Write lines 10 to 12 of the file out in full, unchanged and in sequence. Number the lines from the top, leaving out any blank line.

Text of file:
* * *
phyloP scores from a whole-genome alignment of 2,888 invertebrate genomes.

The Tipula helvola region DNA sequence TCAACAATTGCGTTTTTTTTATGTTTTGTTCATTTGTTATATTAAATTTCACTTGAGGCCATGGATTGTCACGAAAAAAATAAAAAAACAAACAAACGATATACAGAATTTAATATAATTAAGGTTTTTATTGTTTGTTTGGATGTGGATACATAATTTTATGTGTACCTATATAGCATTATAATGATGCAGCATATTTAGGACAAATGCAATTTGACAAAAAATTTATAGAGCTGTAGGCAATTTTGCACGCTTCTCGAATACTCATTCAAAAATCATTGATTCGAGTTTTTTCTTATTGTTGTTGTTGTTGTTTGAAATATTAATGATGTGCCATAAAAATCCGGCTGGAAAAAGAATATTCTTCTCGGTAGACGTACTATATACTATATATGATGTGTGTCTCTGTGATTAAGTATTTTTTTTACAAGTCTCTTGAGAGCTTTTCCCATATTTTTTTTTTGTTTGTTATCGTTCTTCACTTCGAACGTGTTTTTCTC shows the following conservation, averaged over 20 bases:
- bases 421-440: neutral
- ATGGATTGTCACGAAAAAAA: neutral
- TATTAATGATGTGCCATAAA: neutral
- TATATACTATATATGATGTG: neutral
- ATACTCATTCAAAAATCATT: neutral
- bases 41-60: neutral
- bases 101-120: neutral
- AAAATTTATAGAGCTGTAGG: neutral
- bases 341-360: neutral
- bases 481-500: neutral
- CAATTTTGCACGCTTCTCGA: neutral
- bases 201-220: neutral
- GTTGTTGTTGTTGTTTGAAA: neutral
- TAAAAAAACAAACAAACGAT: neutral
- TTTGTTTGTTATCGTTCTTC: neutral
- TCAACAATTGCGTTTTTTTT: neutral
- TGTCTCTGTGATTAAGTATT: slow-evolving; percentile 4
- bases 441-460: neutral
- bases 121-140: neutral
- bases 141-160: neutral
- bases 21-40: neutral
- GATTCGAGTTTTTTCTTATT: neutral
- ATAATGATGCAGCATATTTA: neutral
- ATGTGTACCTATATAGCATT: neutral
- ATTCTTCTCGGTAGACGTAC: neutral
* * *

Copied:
- AAAATTTATAGAGCTGTAGG: neutral
- bases 341-360: neutral
- bases 481-500: neutral